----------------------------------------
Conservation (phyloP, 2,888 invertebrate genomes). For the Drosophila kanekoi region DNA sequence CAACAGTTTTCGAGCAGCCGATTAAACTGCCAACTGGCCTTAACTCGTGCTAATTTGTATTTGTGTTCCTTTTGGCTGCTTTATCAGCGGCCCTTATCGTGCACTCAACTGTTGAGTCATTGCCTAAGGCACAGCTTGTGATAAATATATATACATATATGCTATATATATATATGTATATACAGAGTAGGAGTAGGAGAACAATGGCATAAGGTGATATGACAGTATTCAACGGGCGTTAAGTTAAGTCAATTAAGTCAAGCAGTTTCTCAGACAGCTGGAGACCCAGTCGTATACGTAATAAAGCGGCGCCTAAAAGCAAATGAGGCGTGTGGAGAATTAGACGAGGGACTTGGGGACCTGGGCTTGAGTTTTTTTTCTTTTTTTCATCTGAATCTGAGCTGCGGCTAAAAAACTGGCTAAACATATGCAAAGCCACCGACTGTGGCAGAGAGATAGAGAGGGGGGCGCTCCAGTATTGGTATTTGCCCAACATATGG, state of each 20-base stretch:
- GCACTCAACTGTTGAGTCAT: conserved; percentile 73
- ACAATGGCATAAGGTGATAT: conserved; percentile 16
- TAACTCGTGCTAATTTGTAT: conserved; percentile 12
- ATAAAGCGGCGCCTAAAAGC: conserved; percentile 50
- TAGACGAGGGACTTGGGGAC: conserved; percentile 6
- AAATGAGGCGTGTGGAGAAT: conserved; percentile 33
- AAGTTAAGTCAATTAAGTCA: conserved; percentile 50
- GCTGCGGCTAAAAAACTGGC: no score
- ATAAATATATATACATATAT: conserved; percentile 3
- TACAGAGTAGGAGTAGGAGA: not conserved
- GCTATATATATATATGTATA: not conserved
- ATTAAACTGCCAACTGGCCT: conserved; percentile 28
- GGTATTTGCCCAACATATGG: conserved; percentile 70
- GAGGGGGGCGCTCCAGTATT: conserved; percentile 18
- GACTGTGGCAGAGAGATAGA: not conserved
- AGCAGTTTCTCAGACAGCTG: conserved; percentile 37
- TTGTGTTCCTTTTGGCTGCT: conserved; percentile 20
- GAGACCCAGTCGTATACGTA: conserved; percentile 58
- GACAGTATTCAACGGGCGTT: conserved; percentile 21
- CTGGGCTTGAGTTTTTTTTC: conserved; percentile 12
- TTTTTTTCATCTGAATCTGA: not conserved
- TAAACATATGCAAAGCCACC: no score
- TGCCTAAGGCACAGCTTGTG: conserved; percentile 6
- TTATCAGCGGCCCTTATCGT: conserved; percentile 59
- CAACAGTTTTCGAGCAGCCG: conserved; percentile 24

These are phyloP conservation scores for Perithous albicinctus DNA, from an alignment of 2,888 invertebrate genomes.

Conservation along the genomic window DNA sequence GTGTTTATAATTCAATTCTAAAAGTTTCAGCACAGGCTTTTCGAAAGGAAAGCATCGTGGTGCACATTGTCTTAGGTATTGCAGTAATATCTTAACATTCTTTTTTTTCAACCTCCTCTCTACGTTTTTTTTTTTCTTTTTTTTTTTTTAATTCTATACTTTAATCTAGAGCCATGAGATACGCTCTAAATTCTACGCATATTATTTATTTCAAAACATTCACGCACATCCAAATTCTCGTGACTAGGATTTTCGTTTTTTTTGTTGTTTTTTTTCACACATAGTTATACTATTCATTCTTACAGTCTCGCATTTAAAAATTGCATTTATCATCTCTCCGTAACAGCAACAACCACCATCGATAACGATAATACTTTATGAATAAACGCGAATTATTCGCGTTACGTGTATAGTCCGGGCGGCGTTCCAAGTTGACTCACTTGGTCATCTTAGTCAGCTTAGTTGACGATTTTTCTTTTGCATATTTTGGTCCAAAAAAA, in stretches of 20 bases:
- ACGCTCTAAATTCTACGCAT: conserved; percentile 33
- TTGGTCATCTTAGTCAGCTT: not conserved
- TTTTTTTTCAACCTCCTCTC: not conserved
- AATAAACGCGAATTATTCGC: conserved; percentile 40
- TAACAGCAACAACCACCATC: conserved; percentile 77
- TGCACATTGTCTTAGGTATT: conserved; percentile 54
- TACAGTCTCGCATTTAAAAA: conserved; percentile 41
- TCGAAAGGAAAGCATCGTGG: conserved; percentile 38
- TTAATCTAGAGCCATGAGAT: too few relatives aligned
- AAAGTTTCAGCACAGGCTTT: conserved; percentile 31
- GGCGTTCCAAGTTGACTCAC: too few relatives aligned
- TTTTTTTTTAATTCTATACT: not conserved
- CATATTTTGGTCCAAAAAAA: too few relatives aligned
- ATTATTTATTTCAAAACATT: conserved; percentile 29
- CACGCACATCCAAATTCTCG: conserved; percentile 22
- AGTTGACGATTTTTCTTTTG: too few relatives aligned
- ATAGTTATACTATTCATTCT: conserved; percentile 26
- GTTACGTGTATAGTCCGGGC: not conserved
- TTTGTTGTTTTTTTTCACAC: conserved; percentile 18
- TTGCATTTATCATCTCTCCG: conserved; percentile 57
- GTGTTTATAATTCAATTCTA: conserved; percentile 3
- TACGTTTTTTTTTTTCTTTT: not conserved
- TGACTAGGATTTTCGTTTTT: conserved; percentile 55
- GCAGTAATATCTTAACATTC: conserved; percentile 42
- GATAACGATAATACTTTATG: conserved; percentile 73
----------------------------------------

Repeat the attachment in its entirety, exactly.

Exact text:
Conservation (phyloP, 2,888 invertebrate genomes). For the Drosophila kanekoi region DNA sequence CAACAGTTTTCGAGCAGCCGATTAAACTGCCAACTGGCCTTAACTCGTGCTAATTTGTATTTGTGTTCCTTTTGGCTGCTTTATCAGCGGCCCTTATCGTGCACTCAACTGTTGAGTCATTGCCTAAGGCACAGCTTGTGATAAATATATATACATATATGCTATATATATATATGTATATACAGAGTAGGAGTAGGAGAACAATGGCATAAGGTGATATGACAGTATTCAACGGGCGTTAAGTTAAGTCAATTAAGTCAAGCAGTTTCTCAGACAGCTGGAGACCCAGTCGTATACGTAATAAAGCGGCGCCTAAAAGCAAATGAGGCGTGTGGAGAATTAGACGAGGGACTTGGGGACCTGGGCTTGAGTTTTTTTTCTTTTTTTCATCTGAATCTGAGCTGCGGCTAAAAAACTGGCTAAACATATGCAAAGCCACCGACTGTGGCAGAGAGATAGAGAGGGGGGCGCTCCAGTATTGGTATTTGCCCAACATATGG, state of each 20-base stretch:
- GCACTCAACTGTTGAGTCAT: conserved; percentile 73
- ACAATGGCATAAGGTGATAT: conserved; percentile 16
- TAACTCGTGCTAATTTGTAT: conserved; percentile 12
- ATAAAGCGGCGCCTAAAAGC: conserved; percentile 50
- TAGACGAGGGACTTGGGGAC: conserved; percentile 6
- AAATGAGGCGTGTGGAGAAT: conserved; percentile 33
- AAGTTAAGTCAATTAAGTCA: conserved; percentile 50
- GCTGCGGCTAAAAAACTGGC: no score
- ATAAATATATATACATATAT: conserved; percentile 3
- TACAGAGTAGGAGTAGGAGA: not conserved
- GCTATATATATATATGTATA: not conserved
- ATTAAACTGCCAACTGGCCT: conserved; percentile 28
- GGTATTTGCCCAACATATGG: conserved; percentile 70
- GAGGGGGGCGCTCCAGTATT: conserved; percentile 18
- GACTGTGGCAGAGAGATAGA: not conserved
- AGCAGTTTCTCAGACAGCTG: conserved; percentile 37
- TTGTGTTCCTTTTGGCTGCT: conserved; percentile 20
- GAGACCCAGTCGTATACGTA: conserved; percentile 58
- GACAGTATTCAACGGGCGTT: conserved; percentile 21
- CTGGGCTTGAGTTTTTTTTC: conserved; percentile 12
- TTTTTTTCATCTGAATCTGA: not conserved
- TAAACATATGCAAAGCCACC: no score
- TGCCTAAGGCACAGCTTGTG: conserved; percentile 6
- TTATCAGCGGCCCTTATCGT: conserved; percentile 59
- CAACAGTTTTCGAGCAGCCG: conserved; percentile 24

These are phyloP conservation scores for Perithous albicinctus DNA, from an alignment of 2,888 invertebrate genomes.

Conservation along the genomic window DNA sequence GTGTTTATAATTCAATTCTAAAAGTTTCAGCACAGGCTTTTCGAAAGGAAAGCATCGTGGTGCACATTGTCTTAGGTATTGCAGTAATATCTTAACATTCTTTTTTTTCAACCTCCTCTCTACGTTTTTTTTTTTCTTTTTTTTTTTTTAATTCTATACTTTAATCTAGAGCCATGAGATACGCTCTAAATTCTACGCATATTATTTATTTCAAAACATTCACGCACATCCAAATTCTCGTGACTAGGATTTTCGTTTTTTTTGTTGTTTTTTTTCACACATAGTTATACTATTCATTCTTACAGTCTCGCATTTAAAAATTGCATTTATCATCTCTCCGTAACAGCAACAACCACCATCGATAACGATAATACTTTATGAATAAACGCGAATTATTCGCGTTACGTGTATAGTCCGGGCGGCGTTCCAAGTTGACTCACTTGGTCATCTTAGTCAGCTTAGTTGACGATTTTTCTTTTGCATATTTTGGTCCAAAAAAA, in stretches of 20 bases:
- ACGCTCTAAATTCTACGCAT: conserved; percentile 33
- TTGGTCATCTTAGTCAGCTT: not conserved
- TTTTTTTTCAACCTCCTCTC: not conserved
- AATAAACGCGAATTATTCGC: conserved; percentile 40
- TAACAGCAACAACCACCATC: conserved; percentile 77
- TGCACATTGTCTTAGGTATT: conserved; percentile 54
- TACAGTCTCGCATTTAAAAA: conserved; percentile 41
- TCGAAAGGAAAGCATCGTGG: conserved; percentile 38
- TTAATCTAGAGCCATGAGAT: too few relatives aligned
- AAAGTTTCAGCACAGGCTTT: conserved; percentile 31
- GGCGTTCCAAGTTGACTCAC: too few relatives aligned
- TTTTTTTTTAATTCTATACT: not conserved
- CATATTTTGGTCCAAAAAAA: too few relatives aligned
- ATTATTTATTTCAAAACATT: conserved; percentile 29
- CACGCACATCCAAATTCTCG: conserved; percentile 22
- AGTTGACGATTTTTCTTTTG: too few relatives aligned
- ATAGTTATACTATTCATTCT: conserved; percentile 26
- GTTACGTGTATAGTCCGGGC: not conserved
- TTTGTTGTTTTTTTTCACAC: conserved; percentile 18
- TTGCATTTATCATCTCTCCG: conserved; percentile 57
- GTGTTTATAATTCAATTCTA: conserved; percentile 3
- TACGTTTTTTTTTTTCTTTT: not conserved
- TGACTAGGATTTTCGTTTTT: conserved; percentile 55
- GCAGTAATATCTTAACATTC: conserved; percentile 42
- GATAACGATAATACTTTATG: conserved; percentile 73